How 3 Olympians Are Dealing With Postponed Summer Games


The 2020 Tokyo Olympic Games have been postponed until next year due to the COVID-19 pandemic, but for pistol shooter Alexis “Lexi” Lagan, the delay is not unwelcome news, as the year’s postponement provides more opportunity to hone her skills. 

“I would not have had the best opportunity to compete at the Olympics had the Olympics not been postponed,” Lagan, 27, told The Daily Signal in a phone interview. 

The International Olympic Committee and the Tokyo 2020 Organizing Committee released a joint statement on March 23 explaining their decision to postpone the games. 

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“In order to safeguard the health of the Olympic athletes and everybody involved in the Olympic Games, and to make a contribution to the containment of the coronavirus, we agreed to postpone the Olympic Games 2020 to ’21, [at the] latest, summer ’21,” IOC President Thomas Bach said in a video message. 

The IOC subsequently announced on March 30 that the Summer Games are now scheduled to take place July 23-Aug. 8, 2021. The Paralympics will run from Aug. 28 to Sept. 5, 2021. Despite the postponement, the IOC says the games still will be held in Tokyo and referred to as the “Olympic and Paralympic Games Tokyo 2020.” 

American racing cyclist Chloe Dygert Owen, who took silver in team pursuit at the Summer Games in Rio de Janeiro in 2016, likewise is taking advantage of the additional time to rest and train. 

Dygert Owen, 23, said the postponement is “disappointing,” but noted the additional time is allowing her to recover from a series of injuries.

Since 2017, I had a hip injury. I was out the whole season. [In] 2018, I had a concussion. I was out [for] the end of the season. And last year, I had a knee surgery in December, and so, I raced the entire season, but I was not fit for where I needed to be until the end of the season, and so, I basically only had two races where I was at the level I needed to be at … .

Having this full year to—knock on wood—hopefully stay healthy and strong is giving me that one more year of strength, and I think that’s going to make a huge difference for me.

Lagan, the pistol shooter, said the postponement “was kind of expected.” But she added that unlike her and the other 73 Team USA athletes, such as Dygert Owen, who have already qualified and can now adjust their training schedules accordingly, the postponement of not only the games, but also the qualifying competitions, put many other athletes in a difficult position.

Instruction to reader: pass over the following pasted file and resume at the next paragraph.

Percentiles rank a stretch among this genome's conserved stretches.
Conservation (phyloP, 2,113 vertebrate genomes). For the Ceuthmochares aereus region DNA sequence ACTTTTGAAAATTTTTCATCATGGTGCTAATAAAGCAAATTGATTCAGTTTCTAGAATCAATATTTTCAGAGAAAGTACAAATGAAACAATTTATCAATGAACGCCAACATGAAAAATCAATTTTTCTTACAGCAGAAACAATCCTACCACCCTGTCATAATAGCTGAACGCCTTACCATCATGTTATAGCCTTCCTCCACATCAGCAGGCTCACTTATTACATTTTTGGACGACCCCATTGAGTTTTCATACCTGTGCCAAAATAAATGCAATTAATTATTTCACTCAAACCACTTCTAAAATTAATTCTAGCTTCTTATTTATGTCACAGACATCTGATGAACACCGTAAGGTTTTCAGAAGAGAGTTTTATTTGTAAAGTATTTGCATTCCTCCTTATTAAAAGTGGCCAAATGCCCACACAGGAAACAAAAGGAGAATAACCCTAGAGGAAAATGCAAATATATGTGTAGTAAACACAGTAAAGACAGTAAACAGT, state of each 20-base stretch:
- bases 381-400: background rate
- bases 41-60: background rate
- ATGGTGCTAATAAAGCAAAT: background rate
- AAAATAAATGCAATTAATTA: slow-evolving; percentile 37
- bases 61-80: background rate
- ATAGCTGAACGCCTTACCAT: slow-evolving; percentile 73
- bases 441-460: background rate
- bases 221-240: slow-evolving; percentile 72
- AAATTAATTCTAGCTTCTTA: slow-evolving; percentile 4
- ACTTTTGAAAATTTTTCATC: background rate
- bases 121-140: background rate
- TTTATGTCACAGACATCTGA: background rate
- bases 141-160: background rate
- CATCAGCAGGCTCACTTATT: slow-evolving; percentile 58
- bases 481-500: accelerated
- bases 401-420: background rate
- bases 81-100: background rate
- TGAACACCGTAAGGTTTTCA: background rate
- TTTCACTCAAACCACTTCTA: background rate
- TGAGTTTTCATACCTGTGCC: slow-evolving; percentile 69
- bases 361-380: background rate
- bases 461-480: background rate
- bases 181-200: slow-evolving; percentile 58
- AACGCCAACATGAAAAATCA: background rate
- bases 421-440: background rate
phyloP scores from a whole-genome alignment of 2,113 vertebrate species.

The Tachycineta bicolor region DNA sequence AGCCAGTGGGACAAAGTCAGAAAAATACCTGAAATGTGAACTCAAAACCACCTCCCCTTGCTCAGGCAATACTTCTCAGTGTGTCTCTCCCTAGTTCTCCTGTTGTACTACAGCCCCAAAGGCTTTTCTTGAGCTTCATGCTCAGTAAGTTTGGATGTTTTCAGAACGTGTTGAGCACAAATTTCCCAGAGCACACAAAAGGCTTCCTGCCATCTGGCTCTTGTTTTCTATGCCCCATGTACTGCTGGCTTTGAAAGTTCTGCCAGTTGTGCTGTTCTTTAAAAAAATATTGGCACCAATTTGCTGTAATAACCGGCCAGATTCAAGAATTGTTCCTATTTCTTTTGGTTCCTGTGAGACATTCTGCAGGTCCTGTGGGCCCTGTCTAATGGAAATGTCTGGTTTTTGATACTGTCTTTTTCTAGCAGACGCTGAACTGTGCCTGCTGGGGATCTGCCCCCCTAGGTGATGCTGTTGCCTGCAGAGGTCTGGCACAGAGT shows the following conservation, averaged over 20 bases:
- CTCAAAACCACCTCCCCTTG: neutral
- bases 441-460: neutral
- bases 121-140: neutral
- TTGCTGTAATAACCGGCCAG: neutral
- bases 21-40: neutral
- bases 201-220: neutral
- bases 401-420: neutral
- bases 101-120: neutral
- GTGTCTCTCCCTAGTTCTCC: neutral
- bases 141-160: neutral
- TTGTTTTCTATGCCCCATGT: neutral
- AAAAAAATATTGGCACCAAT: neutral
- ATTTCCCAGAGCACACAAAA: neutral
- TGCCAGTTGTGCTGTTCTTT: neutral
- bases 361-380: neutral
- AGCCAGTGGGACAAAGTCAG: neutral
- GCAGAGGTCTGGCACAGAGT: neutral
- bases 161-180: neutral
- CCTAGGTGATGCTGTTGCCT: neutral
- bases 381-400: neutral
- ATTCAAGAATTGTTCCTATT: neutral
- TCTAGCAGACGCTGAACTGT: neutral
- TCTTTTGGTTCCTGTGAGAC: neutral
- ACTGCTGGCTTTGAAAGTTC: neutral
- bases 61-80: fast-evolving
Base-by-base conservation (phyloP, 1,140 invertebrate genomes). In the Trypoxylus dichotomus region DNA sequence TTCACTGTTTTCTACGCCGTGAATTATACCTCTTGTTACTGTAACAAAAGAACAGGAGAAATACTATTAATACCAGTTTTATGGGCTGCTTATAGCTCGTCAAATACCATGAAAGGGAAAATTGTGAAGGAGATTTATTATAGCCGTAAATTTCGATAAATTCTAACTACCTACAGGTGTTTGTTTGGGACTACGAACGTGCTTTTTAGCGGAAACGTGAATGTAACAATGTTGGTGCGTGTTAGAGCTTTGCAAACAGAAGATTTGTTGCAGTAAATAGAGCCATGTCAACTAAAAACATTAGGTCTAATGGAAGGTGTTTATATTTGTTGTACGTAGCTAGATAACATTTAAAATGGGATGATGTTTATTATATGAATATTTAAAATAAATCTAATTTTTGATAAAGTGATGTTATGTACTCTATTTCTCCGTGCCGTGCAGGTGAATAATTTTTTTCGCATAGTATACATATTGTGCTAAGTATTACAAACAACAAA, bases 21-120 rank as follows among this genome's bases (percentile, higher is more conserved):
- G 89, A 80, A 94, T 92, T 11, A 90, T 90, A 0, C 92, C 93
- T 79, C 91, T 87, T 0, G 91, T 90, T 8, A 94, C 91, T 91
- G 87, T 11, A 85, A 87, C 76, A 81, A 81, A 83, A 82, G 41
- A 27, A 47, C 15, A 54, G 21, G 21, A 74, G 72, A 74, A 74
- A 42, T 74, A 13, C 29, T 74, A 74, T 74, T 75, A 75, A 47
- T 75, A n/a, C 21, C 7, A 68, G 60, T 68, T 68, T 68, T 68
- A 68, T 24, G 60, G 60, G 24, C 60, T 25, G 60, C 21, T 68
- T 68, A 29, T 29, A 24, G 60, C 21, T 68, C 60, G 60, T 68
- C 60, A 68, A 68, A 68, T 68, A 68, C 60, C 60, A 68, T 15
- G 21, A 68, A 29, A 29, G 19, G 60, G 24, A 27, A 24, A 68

“The Olympic trials are so very different from competing at the Olympics,” Lagan explained. “ … The training is different, the mental prep is different, so now these athletes that were expecting to be on a bit of a downslope right now … they have to maintain at this really high training level.”  

But the postponement does take some of the pressure off athletes who were trying to continue their training at gyms and other public facilities amid the coronavirus pandemic. 

Olympic-qualifying climber Kyra Condie told The Daily Signal in a phone interview that training became a challenge for many athletes because of COVID-19. 

“It’s kind of rough. You know people were trying to train, because the Olympics were in four months … that’s really hard to keep social distance while keeping your training up,” Condie said. 

Condie, 23, who began climbing in 2008, said she was relieved that the Summer Games were not canceled altogether.  

“I was really worried about it getting canceled, and that would be really devastating, especially for climbing, because it’s the first time it is going to be in [the Olympics],” she said.

Condie, like Lagan and Dygert Owen, hopes to take advantage of the extra time to prepare for the competition. 

“I am kind of trying to look at it as just more time to train and be better prepared to represent the U.S. and my sport as best as I can,” Condie said.





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